Dinosaur Lesson Plan

Please note, this lesson plan was created by as a general guide and is not specific to any particular venue listed on our site.

The first dinosaurs appeared around 231 million years ago (mya) in a time known as the Mesozoic Era. Scientists divide this era into 3 periods: the Triassic, Jurassic and Cretaceous. Research and draw a timeline to show what dinosaurs lived during that period.

Visit your school or neighborhood library to explore children’s literature to see what main characters are dinosaurs. What is their nature and what dinosaurs do they resemble?


– The word dinosaur comes from the Greek language and means ‘terrible lizard’. The word was coined by English paleontologist Richard Owen in 1842 and was meant to refer to Dinosaurs impressive size rather than their scary appearance.

– Dinosaurs ruled the Earth for over 160 million years, from the Triassic period around 230 million years ago through the Jurassic period and until the end of the Cretaceous period around 65 million years ago.

– The time period from 250 million years ago until around 65 million years ago is known as the Mesozoic Era. It is often referred to as the Age of the Dinosaurs because most dinosaurs developed and became extinct during this time.

– It is believed that dinosaurs lived on Earth until around 65 million years ago when a mass extinction occurred.

– Scientists believe that the event leading to the extinction may have been a massive asteroid impact or huge volcanic activity. Events such as these could have blocked out sunlight and significantly changed the Earth’s ecology.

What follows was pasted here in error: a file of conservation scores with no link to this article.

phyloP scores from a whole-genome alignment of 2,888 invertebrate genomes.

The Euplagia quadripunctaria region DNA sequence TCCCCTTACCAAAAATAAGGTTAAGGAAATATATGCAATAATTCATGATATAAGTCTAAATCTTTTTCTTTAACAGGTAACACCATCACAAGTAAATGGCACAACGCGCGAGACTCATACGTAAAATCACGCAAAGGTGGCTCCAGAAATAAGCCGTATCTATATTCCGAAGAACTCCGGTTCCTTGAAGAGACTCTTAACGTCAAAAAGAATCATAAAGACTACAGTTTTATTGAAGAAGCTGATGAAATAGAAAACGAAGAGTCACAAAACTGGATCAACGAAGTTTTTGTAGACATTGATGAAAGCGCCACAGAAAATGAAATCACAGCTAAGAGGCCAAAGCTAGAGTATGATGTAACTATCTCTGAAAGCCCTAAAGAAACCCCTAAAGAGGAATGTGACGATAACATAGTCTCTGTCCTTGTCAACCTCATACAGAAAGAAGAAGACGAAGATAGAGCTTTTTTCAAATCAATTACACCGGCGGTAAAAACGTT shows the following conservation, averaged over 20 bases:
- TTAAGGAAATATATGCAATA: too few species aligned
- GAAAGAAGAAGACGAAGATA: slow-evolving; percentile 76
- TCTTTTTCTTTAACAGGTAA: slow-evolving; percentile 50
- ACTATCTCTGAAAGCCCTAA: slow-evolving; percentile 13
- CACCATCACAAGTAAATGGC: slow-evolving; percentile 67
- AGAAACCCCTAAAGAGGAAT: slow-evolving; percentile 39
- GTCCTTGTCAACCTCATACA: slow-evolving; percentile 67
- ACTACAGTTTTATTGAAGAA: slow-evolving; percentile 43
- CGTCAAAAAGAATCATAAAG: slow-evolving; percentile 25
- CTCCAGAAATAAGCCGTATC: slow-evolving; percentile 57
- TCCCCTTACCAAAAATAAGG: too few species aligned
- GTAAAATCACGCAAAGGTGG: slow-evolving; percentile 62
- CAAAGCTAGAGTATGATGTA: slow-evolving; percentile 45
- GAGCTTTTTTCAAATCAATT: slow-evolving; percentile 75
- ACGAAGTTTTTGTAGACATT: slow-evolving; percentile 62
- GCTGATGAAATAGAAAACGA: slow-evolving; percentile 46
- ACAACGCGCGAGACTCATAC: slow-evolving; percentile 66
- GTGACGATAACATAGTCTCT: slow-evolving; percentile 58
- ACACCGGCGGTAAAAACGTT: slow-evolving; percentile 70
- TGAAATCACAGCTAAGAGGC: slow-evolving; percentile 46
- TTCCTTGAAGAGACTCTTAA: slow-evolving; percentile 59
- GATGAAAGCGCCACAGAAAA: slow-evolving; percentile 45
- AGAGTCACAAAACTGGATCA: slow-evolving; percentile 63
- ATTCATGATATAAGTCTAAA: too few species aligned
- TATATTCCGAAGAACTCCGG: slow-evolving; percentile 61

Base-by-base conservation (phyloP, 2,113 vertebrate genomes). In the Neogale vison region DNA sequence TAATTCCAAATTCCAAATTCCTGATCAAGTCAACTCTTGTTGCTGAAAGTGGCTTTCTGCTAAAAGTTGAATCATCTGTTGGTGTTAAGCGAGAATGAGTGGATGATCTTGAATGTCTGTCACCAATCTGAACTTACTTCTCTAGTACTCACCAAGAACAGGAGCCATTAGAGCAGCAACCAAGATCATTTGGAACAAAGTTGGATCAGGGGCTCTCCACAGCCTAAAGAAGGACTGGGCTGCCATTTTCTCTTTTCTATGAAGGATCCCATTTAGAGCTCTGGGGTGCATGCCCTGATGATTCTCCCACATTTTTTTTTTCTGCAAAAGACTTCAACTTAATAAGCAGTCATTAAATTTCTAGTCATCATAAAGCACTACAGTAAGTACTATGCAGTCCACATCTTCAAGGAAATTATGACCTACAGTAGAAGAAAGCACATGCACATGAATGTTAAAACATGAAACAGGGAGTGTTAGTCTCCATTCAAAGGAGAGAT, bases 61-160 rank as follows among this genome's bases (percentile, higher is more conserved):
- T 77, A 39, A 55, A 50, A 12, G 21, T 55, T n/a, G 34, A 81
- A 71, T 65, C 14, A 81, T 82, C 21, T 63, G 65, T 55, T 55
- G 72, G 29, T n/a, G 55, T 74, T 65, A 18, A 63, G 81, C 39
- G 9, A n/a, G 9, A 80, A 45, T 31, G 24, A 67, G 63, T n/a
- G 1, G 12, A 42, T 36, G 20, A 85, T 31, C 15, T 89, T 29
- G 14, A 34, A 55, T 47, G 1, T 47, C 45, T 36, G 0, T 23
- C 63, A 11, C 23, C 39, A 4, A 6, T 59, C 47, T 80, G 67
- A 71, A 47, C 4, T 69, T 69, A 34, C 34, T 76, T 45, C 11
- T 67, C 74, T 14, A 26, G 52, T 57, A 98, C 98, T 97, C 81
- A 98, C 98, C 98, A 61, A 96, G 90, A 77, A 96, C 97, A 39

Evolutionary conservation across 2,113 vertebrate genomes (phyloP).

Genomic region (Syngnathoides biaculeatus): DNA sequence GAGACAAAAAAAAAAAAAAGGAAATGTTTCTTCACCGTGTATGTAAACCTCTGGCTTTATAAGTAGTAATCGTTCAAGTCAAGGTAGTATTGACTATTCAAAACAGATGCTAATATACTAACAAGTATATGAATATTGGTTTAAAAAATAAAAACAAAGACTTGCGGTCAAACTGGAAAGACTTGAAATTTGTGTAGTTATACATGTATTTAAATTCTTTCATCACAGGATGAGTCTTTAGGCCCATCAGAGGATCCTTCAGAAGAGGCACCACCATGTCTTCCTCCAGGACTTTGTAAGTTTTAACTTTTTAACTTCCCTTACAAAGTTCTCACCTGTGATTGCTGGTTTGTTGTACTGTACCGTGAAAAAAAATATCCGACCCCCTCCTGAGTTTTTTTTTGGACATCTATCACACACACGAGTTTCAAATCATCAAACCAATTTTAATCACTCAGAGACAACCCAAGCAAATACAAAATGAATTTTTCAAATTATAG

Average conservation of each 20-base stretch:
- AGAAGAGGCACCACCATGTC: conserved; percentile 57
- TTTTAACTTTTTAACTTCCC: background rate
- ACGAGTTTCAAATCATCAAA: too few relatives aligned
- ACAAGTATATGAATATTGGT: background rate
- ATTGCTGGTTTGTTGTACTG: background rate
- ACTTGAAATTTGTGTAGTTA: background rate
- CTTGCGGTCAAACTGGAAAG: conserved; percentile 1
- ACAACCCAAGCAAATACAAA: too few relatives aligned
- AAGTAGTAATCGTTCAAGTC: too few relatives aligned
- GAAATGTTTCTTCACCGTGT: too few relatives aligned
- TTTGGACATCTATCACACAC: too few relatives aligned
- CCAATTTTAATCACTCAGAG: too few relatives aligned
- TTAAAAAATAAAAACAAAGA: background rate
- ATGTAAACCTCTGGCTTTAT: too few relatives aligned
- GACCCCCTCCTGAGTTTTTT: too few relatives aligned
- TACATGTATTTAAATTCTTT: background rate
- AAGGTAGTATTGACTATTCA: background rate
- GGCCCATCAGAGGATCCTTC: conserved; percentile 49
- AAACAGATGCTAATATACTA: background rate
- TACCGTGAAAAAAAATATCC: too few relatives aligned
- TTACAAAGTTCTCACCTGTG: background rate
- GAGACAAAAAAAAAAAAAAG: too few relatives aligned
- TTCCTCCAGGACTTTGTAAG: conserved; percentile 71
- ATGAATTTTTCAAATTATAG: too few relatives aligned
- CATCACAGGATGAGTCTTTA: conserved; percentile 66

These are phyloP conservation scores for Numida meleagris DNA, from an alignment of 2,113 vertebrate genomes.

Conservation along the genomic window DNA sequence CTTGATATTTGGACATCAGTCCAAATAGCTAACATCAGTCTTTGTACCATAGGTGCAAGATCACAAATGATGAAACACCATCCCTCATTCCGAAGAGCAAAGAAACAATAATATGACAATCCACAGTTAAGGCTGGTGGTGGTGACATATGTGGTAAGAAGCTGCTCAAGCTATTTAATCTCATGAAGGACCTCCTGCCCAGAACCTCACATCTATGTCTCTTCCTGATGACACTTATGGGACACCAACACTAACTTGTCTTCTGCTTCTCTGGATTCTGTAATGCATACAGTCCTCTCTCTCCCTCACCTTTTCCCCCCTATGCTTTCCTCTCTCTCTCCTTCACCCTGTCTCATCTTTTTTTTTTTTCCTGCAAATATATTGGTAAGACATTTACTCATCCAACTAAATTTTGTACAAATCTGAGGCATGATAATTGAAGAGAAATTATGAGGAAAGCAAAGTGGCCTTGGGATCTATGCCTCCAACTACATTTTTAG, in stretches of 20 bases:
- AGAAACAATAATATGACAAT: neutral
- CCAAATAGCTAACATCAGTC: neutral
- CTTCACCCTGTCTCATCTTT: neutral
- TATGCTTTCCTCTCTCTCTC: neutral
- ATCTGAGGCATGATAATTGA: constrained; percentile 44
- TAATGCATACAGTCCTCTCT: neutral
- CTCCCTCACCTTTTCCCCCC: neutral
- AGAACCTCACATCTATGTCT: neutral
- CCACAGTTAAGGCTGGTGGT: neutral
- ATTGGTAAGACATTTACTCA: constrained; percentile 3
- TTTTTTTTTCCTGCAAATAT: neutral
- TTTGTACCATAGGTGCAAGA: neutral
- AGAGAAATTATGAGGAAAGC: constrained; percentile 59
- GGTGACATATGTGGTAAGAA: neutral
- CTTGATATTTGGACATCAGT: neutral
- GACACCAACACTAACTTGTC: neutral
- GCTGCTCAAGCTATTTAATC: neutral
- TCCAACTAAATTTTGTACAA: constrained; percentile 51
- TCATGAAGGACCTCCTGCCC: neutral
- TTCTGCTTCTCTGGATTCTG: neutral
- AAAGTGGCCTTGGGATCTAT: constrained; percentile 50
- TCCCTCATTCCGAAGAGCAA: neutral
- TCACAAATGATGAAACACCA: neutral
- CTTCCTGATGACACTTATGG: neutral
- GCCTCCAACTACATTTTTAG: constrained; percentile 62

Notice the various exhibit of dinosaurs at the museum and take notes on how their structures are similar or different from each other.

Also note the vegetation surrounding the dinosaurs in the exhibits and pictures.


Albertosaurus: meaning “Alberta lizard”) is a genus of tyrannosaurid theropod dinosaurs that lived in western North America during the Late Cretaceous Period, about 70 million years ago.

Allosaurus: Any of various carnivorous dinosaurs of the genus Allosaurus of the late Jurassic and early Cretaceous Periods.

Brachiosaurus: a huge herbivorous dinosaur of the late Jurassic to mid Cretaceous periods, with forelegs much longer than the hind legs.

Carnivorous: subsisting or feeding on animal tissues; animals that eat meat.

Ceratosaurus: a genus of American Jurassic carnivorous dinosaurs nearly 20 feet long that had a bony horn core on the united nasal bones.

Diplodocus: a huge herbivorous dinosaur of the genus Diplodocus, from the Late Jurassic Epoch of western North America, growing to a length of about 87 feet (26.5 meters).

Excavate: remove earth carefully and systematically from (an area) in order to find buried remains.

Extinct: vanished, lost, died out, no longer existing, no longer extant, wiped out, destroyed, gone “an extinct species”

Extinction: the act of making extinct or causing to be extinguished; the condition or fact of being extinct or extinguished; also: the process of becoming extinct; extinction of a species.

Fossil: the remains or impression of a prehistoric organism preserved in petrified form or as a mold or cast in rock.

Herbivorous: eating a diet consisting only of plants; animals that eat plants.

Omnivorous: An organism that eats both plants and animals.

Predator: An animal that lives by killing and eating other animals : an animal that preys on other animals.

Prehistoric: of or relating to the time or a period prior to recorded history



– Listening skills

– Verbal communication

– Vocabulary development

– Data interpretation

– Information analysis

– Critical thinking/problem solving

– Writing


– Make a chart on the difference among the various Dinosaurs and Reptiles.

– Explore the vegetation during the Triassic Period and how if differs to day.

– Have your students write about what sort of dinosaur they might be and why.